Local software can spur development, says UN report
[ADDIS ABABA] Local software production and development can spur economic growth in Africa and other developing economies, says a report by the UN Conference on Trade and Development.
The 'Information Economy Report 2012' shows that information and communication technology (ICT) software and services are dominated by the developed world but developing economies are catching up.
It says that piracy, poor ICT infrastructure and inadequate protection of intellectual property rights are some of the major challenges hindering ICT software development and service expansion in developing regions such as Africa.
- Local software production can boost developing nations' economic growth
- Enhanced access to ICTs is widening health and education opportunities
- Piracy and a lack of ICT infrastructure are barriers to sector's expansion
However, for Africa and the Middle East the biggest challenge to the software industry is limited access to venture capital.
The report urges governments in developing countries — significant buyers of software — to help the software sector by putting in place policy measures to facilitate the development of affordable ICT infrastructure and introducing legal frameworks to protect intellectual property rights.
"Software production can contribute to the structural transformation of economies — that is, wean them away from dependence on low-technology goods and on a limited number of products for export," the report states
Kenya and South Africa top the continent in supplying software and services for domestic consumption, with areas of focus being smartphones and tablets, as well as mobile applications driven by mobile broadband Internet services.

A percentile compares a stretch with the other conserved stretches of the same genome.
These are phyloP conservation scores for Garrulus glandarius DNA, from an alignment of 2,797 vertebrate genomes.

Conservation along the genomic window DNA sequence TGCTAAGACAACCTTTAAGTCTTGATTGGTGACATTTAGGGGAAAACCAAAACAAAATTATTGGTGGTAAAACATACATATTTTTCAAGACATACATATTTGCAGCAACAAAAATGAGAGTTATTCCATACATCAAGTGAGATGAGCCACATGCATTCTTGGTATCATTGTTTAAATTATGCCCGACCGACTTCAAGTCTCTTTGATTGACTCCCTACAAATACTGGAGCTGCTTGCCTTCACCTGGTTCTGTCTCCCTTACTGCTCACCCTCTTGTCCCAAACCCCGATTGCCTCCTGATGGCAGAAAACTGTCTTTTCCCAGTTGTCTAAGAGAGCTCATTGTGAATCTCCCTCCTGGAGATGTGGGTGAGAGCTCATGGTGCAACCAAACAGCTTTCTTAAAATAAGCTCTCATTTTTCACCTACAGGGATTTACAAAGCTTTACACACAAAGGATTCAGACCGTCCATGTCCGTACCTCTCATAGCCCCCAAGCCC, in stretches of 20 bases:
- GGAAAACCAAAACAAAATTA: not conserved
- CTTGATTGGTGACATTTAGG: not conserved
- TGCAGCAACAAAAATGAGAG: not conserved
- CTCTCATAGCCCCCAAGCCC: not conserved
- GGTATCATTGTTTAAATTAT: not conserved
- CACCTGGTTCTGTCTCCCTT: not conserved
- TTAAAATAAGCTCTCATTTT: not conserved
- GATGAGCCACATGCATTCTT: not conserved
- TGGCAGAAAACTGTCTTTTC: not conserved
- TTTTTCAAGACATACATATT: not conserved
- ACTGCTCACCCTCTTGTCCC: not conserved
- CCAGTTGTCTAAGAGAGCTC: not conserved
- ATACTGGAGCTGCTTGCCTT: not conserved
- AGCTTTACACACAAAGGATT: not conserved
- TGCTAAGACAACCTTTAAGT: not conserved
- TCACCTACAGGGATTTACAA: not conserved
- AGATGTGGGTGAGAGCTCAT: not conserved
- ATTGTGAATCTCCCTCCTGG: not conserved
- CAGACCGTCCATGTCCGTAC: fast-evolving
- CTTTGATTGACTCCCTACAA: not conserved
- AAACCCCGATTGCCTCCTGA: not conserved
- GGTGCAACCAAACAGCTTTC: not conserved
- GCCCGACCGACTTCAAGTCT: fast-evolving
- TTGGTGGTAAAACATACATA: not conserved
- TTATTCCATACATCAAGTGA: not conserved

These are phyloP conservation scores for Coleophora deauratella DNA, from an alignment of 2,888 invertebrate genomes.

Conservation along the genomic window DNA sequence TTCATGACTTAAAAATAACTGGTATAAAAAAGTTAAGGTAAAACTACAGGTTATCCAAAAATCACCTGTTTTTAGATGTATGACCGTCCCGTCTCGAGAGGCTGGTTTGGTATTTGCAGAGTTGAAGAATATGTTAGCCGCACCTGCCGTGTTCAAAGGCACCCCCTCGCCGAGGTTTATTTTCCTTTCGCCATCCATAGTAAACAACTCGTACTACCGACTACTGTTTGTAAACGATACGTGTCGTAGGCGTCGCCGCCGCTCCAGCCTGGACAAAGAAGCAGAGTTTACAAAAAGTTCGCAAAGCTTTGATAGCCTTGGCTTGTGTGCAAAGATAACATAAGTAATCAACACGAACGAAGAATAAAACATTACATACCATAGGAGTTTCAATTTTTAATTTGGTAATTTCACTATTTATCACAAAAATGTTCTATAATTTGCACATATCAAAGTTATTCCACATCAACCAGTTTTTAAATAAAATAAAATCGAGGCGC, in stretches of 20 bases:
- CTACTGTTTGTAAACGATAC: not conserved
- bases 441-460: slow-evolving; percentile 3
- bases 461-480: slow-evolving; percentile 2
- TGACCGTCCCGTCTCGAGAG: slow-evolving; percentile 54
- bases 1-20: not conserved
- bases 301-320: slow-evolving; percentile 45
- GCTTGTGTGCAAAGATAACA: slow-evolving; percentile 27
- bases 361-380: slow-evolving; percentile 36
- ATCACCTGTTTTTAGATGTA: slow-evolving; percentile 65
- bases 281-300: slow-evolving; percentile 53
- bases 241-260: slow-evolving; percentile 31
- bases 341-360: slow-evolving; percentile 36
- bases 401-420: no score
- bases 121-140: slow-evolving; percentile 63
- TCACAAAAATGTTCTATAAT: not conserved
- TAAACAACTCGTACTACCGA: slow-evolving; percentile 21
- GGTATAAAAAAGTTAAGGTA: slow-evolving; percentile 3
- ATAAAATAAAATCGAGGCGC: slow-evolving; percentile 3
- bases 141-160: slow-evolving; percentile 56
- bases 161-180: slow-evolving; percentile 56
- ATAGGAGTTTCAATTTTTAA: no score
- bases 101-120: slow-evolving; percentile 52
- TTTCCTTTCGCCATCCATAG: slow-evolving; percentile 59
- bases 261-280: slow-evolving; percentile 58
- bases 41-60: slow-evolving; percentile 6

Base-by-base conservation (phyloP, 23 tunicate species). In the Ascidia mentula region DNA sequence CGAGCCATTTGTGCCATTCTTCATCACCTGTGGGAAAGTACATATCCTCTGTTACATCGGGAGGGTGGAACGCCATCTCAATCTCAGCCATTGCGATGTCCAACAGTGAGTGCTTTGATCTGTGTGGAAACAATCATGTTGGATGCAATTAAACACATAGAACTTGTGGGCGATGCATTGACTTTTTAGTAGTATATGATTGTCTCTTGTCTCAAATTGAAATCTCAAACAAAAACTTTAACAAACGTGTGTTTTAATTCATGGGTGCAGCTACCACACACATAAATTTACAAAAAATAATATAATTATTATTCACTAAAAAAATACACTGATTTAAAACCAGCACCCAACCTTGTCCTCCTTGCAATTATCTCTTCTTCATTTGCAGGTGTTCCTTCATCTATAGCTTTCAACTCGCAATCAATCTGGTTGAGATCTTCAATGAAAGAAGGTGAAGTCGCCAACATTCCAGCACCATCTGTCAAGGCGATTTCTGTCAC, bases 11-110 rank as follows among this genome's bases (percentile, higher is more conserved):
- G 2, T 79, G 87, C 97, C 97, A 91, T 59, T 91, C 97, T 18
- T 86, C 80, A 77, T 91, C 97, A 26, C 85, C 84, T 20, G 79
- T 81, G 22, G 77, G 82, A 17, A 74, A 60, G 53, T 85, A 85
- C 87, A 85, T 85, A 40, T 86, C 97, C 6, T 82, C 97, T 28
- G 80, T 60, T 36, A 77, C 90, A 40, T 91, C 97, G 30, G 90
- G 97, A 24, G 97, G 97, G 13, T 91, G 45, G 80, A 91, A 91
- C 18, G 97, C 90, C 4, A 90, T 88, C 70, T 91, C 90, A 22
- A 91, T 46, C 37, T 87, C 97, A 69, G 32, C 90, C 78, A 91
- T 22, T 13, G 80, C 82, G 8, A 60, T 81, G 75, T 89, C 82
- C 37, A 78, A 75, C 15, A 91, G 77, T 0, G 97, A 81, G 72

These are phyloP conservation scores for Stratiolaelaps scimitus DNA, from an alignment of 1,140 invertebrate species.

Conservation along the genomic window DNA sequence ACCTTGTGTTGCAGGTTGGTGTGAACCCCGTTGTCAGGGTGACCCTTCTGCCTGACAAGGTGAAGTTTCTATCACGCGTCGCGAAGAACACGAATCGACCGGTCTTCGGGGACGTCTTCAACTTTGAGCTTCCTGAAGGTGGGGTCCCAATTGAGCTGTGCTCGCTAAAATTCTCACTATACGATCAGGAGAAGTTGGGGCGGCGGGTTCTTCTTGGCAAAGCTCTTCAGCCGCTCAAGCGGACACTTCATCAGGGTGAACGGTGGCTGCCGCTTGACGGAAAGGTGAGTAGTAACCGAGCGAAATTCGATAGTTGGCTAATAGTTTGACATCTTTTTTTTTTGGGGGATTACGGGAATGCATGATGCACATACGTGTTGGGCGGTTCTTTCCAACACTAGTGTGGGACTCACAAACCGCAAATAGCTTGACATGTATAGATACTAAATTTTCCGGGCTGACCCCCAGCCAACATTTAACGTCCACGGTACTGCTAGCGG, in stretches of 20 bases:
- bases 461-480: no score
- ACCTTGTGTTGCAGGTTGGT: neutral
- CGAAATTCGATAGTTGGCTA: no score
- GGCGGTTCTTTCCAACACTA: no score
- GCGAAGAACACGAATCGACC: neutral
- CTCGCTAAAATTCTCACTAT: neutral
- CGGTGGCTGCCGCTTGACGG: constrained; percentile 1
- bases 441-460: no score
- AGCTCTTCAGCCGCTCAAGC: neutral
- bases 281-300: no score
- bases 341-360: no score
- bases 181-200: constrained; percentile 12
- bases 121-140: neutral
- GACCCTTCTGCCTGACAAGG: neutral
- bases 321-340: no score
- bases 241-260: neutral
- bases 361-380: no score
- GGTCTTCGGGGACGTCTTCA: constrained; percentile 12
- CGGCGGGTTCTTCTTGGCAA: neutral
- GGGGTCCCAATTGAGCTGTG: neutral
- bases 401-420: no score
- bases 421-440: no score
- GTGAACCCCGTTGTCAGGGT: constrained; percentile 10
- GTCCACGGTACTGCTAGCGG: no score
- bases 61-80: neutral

"Software development is strategic for Africa's development as it offers a lot of opportunities," said Aida Opoku-Mensah, director of the ICT and Science & Technology Division of the UN Economic Commission for Africa (UNECA), at the launch.
"Adapting software to local contexts helps firms to manage resources better, obtain information more efficiently and [set up] cost-effective business operations," she said.
Software development in African nations also creates market opportunities for developers and boosts learning, innovation and job creation in those countries, she explained.
Opoku-Mensah tells SciDev.Net that there is an encouraging trend in Africa of local ICT software development and use of services, particularly in countries such as Ghana, Kenya, Rwanda, Senegal and South Africa.
Ethiopia has taken the lead in Africa in adapting software developed elsewhere into local languages, for instance it turned English software into Amharic and Tigrinya with UNECA's assistance, according to Opoku-Mensah.
UNECA is working with partners and governments to adapt other software from industrialised countries into local languages, she said.
Daniel Adinew, an Ethiopian software engineer who developed a computer operating system called EthioNux, says that locally developed software helps to minimise dependency on foreign firms, which may place restrictions on the use of their products.
He adds that increasing software development can also stimulate the manufacturing of computer hardware.